Digital “intermediaries” have been the subject of the lawmakers’ interest both in the EU and elsewhere for at least two decades now. In recent years, however, and coinciding with the introduction of the new Digital Single Market Strategy in 2015, “platforms” in specific - rather than “intermediaries”, “information society services (ISSs)” or “networks” - have incresingly been the target of EU regulators’ attention. This article traces the EU’s increased focus on platforms and argues that its source can be found in a desire to respond to technology convergence. The first part of the article looks at why convergence and the emerging platform regulation stand in a relationship and attempts to outline the boundaries of that relationship. The second part argues that the EU has already undergone a regulatory shift from “services” to “platforms” and traces this idea from its 2015 DSM Strategy origins to several other documents, including the 2016 Communication on Platforms. The third part looks at how the emergence of the idea and its elevation to a policy goal has already prompted changes in each of the three regulatory layers. The concluding part establishes that the EU policy shift from ISSs, networks and services as main regulatory units to platforms is sector-specific and prompted by attempts to address convergence. I argue that this approach may not necessarily be beneficial and look into alternatives involving a rethink of platform regulation across rather than within different layers.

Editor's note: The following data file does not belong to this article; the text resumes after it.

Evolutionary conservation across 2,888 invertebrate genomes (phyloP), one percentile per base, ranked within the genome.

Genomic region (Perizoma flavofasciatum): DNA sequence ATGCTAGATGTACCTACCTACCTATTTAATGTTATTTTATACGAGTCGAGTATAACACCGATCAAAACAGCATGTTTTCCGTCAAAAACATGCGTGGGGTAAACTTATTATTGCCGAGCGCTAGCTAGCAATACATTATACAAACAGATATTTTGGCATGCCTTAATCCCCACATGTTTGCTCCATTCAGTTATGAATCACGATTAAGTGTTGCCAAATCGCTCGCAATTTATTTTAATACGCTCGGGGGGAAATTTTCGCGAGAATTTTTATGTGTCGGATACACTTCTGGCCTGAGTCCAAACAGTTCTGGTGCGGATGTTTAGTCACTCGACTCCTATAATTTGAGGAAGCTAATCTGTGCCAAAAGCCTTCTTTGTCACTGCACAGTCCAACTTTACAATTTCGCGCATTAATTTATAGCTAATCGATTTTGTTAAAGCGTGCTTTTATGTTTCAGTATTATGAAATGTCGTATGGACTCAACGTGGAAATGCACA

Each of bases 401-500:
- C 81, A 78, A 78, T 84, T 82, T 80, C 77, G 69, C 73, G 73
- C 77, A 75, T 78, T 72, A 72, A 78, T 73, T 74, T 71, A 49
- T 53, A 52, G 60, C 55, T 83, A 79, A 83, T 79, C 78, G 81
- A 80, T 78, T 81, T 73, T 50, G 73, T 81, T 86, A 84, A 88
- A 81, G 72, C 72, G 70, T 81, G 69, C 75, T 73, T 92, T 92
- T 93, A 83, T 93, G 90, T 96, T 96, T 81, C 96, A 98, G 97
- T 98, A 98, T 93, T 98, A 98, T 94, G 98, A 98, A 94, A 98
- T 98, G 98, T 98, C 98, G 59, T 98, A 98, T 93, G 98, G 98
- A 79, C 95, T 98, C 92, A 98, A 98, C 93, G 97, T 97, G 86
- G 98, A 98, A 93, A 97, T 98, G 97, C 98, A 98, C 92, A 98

|Journal||Nordic Journal of Commercial Law|
|Number of pages||31|
|Publication status||Published - 22 Nov 2018|